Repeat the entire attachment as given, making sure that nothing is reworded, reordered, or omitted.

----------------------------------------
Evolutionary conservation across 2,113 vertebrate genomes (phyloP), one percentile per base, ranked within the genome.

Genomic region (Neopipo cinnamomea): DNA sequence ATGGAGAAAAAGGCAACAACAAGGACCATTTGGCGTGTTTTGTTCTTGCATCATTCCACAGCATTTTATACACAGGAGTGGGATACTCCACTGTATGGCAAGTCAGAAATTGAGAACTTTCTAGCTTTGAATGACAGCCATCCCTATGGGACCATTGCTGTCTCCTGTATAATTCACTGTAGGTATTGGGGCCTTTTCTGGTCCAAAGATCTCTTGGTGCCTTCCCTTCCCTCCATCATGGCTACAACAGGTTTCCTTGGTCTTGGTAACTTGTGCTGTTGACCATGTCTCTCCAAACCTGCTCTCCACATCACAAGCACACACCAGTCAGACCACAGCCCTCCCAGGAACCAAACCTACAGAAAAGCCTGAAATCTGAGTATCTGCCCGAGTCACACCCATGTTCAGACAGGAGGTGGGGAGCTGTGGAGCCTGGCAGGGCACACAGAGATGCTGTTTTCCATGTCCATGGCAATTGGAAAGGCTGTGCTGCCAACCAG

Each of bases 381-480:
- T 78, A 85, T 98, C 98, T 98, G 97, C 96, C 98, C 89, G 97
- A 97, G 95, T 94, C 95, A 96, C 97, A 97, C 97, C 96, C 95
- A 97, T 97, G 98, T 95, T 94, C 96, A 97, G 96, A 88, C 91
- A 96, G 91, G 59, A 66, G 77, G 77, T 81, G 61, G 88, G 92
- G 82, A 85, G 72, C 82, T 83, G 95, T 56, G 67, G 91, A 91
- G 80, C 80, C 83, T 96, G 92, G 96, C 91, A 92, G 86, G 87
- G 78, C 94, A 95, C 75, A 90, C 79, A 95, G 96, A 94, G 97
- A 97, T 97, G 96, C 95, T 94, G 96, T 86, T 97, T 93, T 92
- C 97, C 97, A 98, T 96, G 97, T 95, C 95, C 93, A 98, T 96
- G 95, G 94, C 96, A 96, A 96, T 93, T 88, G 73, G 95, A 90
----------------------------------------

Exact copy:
Evolutionary conservation across 2,113 vertebrate genomes (phyloP), one percentile per base, ranked within the genome.

Genomic region (Neopipo cinnamomea): DNA sequence ATGGAGAAAAAGGCAACAACAAGGACCATTTGGCGTGTTTTGTTCTTGCATCATTCCACAGCATTTTATACACAGGAGTGGGATACTCCACTGTATGGCAAGTCAGAAATTGAGAACTTTCTAGCTTTGAATGACAGCCATCCCTATGGGACCATTGCTGTCTCCTGTATAATTCACTGTAGGTATTGGGGCCTTTTCTGGTCCAAAGATCTCTTGGTGCCTTCCCTTCCCTCCATCATGGCTACAACAGGTTTCCTTGGTCTTGGTAACTTGTGCTGTTGACCATGTCTCTCCAAACCTGCTCTCCACATCACAAGCACACACCAGTCAGACCACAGCCCTCCCAGGAACCAAACCTACAGAAAAGCCTGAAATCTGAGTATCTGCCCGAGTCACACCCATGTTCAGACAGGAGGTGGGGAGCTGTGGAGCCTGGCAGGGCACACAGAGATGCTGTTTTCCATGTCCATGGCAATTGGAAAGGCTGTGCTGCCAACCAG

Each of bases 381-480:
- T 78, A 85, T 98, C 98, T 98, G 97, C 96, C 98, C 89, G 97
- A 97, G 95, T 94, C 95, A 96, C 97, A 97, C 97, C 96, C 95
- A 97, T 97, G 98, T 95, T 94, C 96, A 97, G 96, A 88, C 91
- A 96, G 91, G 59, A 66, G 77, G 77, T 81, G 61, G 88, G 92
- G 82, A 85, G 72, C 82, T 83, G 95, T 56, G 67, G 91, A 91
- G 80, C 80, C 83, T 96, G 92, G 96, C 91, A 92, G 86, G 87
- G 78, C 94, A 95, C 75, A 90, C 79, A 95, G 96, A 94, G 97
- A 97, T 97, G 96, C 95, T 94, G 96, T 86, T 97, T 93, T 92
- C 97, C 97, A 98, T 96, G 97, T 95, C 95, C 93, A 98, T 96
- G 95, G 94, C 96, A 96, A 96, T 93, T 88, G 73, G 95, A 90